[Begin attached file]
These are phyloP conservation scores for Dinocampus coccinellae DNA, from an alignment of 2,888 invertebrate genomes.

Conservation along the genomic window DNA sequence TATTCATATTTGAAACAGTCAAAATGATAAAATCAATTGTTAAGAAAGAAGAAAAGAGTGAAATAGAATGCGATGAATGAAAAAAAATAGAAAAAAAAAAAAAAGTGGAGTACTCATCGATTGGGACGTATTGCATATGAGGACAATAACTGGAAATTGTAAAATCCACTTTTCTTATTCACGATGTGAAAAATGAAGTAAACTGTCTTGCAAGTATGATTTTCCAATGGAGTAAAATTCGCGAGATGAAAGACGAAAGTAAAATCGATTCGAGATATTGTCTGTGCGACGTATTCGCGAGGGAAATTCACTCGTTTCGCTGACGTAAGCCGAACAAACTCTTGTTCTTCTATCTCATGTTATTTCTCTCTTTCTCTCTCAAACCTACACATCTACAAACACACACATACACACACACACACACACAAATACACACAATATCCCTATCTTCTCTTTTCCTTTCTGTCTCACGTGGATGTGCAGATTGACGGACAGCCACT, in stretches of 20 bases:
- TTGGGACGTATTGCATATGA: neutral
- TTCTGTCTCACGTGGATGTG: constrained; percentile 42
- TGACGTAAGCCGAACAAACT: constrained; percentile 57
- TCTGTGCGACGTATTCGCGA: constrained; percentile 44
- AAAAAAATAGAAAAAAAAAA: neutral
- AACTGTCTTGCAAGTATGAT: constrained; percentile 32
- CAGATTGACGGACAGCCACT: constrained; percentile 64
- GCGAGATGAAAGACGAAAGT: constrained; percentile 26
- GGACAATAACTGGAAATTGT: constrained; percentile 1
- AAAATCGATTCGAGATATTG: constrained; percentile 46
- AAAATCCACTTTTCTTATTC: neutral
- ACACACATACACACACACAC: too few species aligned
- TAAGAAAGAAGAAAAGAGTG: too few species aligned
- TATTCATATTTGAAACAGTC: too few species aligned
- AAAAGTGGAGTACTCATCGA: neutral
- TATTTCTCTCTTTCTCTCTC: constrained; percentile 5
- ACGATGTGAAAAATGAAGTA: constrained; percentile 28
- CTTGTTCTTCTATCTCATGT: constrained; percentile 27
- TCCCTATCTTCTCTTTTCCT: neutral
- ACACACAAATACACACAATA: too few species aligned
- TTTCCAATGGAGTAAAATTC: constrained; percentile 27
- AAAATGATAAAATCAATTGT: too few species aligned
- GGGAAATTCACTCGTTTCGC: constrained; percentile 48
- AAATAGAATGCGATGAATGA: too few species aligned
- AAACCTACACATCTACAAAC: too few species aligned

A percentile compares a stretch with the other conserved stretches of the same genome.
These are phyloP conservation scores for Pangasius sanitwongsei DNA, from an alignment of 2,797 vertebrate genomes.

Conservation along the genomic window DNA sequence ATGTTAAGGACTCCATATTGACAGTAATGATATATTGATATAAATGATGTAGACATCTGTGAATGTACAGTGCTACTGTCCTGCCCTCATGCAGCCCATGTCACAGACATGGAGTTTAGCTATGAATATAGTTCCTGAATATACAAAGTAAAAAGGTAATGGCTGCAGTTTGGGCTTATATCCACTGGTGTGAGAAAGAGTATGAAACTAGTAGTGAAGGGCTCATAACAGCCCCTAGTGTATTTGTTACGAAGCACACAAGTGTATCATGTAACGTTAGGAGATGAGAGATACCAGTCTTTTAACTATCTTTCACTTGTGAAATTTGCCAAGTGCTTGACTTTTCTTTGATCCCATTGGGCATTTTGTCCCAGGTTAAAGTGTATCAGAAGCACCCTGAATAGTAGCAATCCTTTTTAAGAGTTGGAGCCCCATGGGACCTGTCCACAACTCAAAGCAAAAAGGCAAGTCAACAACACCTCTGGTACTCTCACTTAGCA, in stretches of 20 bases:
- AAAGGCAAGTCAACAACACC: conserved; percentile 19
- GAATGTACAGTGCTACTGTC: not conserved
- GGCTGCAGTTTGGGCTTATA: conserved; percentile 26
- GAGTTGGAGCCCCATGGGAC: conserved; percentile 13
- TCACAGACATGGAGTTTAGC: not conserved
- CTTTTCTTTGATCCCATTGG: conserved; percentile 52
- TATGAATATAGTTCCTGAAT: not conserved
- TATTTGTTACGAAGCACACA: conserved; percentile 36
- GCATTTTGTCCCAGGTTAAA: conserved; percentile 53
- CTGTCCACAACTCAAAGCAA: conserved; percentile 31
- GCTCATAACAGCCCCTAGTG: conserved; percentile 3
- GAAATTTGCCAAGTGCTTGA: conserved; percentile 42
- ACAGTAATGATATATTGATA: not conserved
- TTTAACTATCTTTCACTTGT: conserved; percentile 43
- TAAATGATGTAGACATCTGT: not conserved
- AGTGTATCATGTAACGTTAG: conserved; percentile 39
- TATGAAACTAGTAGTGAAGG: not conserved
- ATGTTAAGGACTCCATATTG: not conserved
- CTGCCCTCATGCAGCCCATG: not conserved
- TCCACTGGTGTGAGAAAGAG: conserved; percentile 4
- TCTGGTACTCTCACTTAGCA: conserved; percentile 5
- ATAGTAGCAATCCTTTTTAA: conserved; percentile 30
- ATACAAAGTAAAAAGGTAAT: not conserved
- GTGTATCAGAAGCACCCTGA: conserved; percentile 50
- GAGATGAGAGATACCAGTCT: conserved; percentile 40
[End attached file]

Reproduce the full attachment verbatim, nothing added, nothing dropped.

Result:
These are phyloP conservation scores for Dinocampus coccinellae DNA, from an alignment of 2,888 invertebrate genomes.

Conservation along the genomic window DNA sequence TATTCATATTTGAAACAGTCAAAATGATAAAATCAATTGTTAAGAAAGAAGAAAAGAGTGAAATAGAATGCGATGAATGAAAAAAAATAGAAAAAAAAAAAAAAGTGGAGTACTCATCGATTGGGACGTATTGCATATGAGGACAATAACTGGAAATTGTAAAATCCACTTTTCTTATTCACGATGTGAAAAATGAAGTAAACTGTCTTGCAAGTATGATTTTCCAATGGAGTAAAATTCGCGAGATGAAAGACGAAAGTAAAATCGATTCGAGATATTGTCTGTGCGACGTATTCGCGAGGGAAATTCACTCGTTTCGCTGACGTAAGCCGAACAAACTCTTGTTCTTCTATCTCATGTTATTTCTCTCTTTCTCTCTCAAACCTACACATCTACAAACACACACATACACACACACACACACACAAATACACACAATATCCCTATCTTCTCTTTTCCTTTCTGTCTCACGTGGATGTGCAGATTGACGGACAGCCACT, in stretches of 20 bases:
- TTGGGACGTATTGCATATGA: neutral
- TTCTGTCTCACGTGGATGTG: constrained; percentile 42
- TGACGTAAGCCGAACAAACT: constrained; percentile 57
- TCTGTGCGACGTATTCGCGA: constrained; percentile 44
- AAAAAAATAGAAAAAAAAAA: neutral
- AACTGTCTTGCAAGTATGAT: constrained; percentile 32
- CAGATTGACGGACAGCCACT: constrained; percentile 64
- GCGAGATGAAAGACGAAAGT: constrained; percentile 26
- GGACAATAACTGGAAATTGT: constrained; percentile 1
- AAAATCGATTCGAGATATTG: constrained; percentile 46
- AAAATCCACTTTTCTTATTC: neutral
- ACACACATACACACACACAC: too few species aligned
- TAAGAAAGAAGAAAAGAGTG: too few species aligned
- TATTCATATTTGAAACAGTC: too few species aligned
- AAAAGTGGAGTACTCATCGA: neutral
- TATTTCTCTCTTTCTCTCTC: constrained; percentile 5
- ACGATGTGAAAAATGAAGTA: constrained; percentile 28
- CTTGTTCTTCTATCTCATGT: constrained; percentile 27
- TCCCTATCTTCTCTTTTCCT: neutral
- ACACACAAATACACACAATA: too few species aligned
- TTTCCAATGGAGTAAAATTC: constrained; percentile 27
- AAAATGATAAAATCAATTGT: too few species aligned
- GGGAAATTCACTCGTTTCGC: constrained; percentile 48
- AAATAGAATGCGATGAATGA: too few species aligned
- AAACCTACACATCTACAAAC: too few species aligned

A percentile compares a stretch with the other conserved stretches of the same genome.
These are phyloP conservation scores for Pangasius sanitwongsei DNA, from an alignment of 2,797 vertebrate genomes.

Conservation along the genomic window DNA sequence ATGTTAAGGACTCCATATTGACAGTAATGATATATTGATATAAATGATGTAGACATCTGTGAATGTACAGTGCTACTGTCCTGCCCTCATGCAGCCCATGTCACAGACATGGAGTTTAGCTATGAATATAGTTCCTGAATATACAAAGTAAAAAGGTAATGGCTGCAGTTTGGGCTTATATCCACTGGTGTGAGAAAGAGTATGAAACTAGTAGTGAAGGGCTCATAACAGCCCCTAGTGTATTTGTTACGAAGCACACAAGTGTATCATGTAACGTTAGGAGATGAGAGATACCAGTCTTTTAACTATCTTTCACTTGTGAAATTTGCCAAGTGCTTGACTTTTCTTTGATCCCATTGGGCATTTTGTCCCAGGTTAAAGTGTATCAGAAGCACCCTGAATAGTAGCAATCCTTTTTAAGAGTTGGAGCCCCATGGGACCTGTCCACAACTCAAAGCAAAAAGGCAAGTCAACAACACCTCTGGTACTCTCACTTAGCA, in stretches of 20 bases:
- AAAGGCAAGTCAACAACACC: conserved; percentile 19
- GAATGTACAGTGCTACTGTC: not conserved
- GGCTGCAGTTTGGGCTTATA: conserved; percentile 26
- GAGTTGGAGCCCCATGGGAC: conserved; percentile 13
- TCACAGACATGGAGTTTAGC: not conserved
- CTTTTCTTTGATCCCATTGG: conserved; percentile 52
- TATGAATATAGTTCCTGAAT: not conserved
- TATTTGTTACGAAGCACACA: conserved; percentile 36
- GCATTTTGTCCCAGGTTAAA: conserved; percentile 53
- CTGTCCACAACTCAAAGCAA: conserved; percentile 31
- GCTCATAACAGCCCCTAGTG: conserved; percentile 3
- GAAATTTGCCAAGTGCTTGA: conserved; percentile 42
- ACAGTAATGATATATTGATA: not conserved
- TTTAACTATCTTTCACTTGT: conserved; percentile 43
- TAAATGATGTAGACATCTGT: not conserved
- AGTGTATCATGTAACGTTAG: conserved; percentile 39
- TATGAAACTAGTAGTGAAGG: not conserved
- ATGTTAAGGACTCCATATTG: not conserved
- CTGCCCTCATGCAGCCCATG: not conserved
- TCCACTGGTGTGAGAAAGAG: conserved; percentile 4
- TCTGGTACTCTCACTTAGCA: conserved; percentile 5
- ATAGTAGCAATCCTTTTTAA: conserved; percentile 30
- ATACAAAGTAAAAAGGTAAT: not conserved
- GTGTATCAGAAGCACCCTGA: conserved; percentile 50
- GAGATGAGAGATACCAGTCT: conserved; percentile 40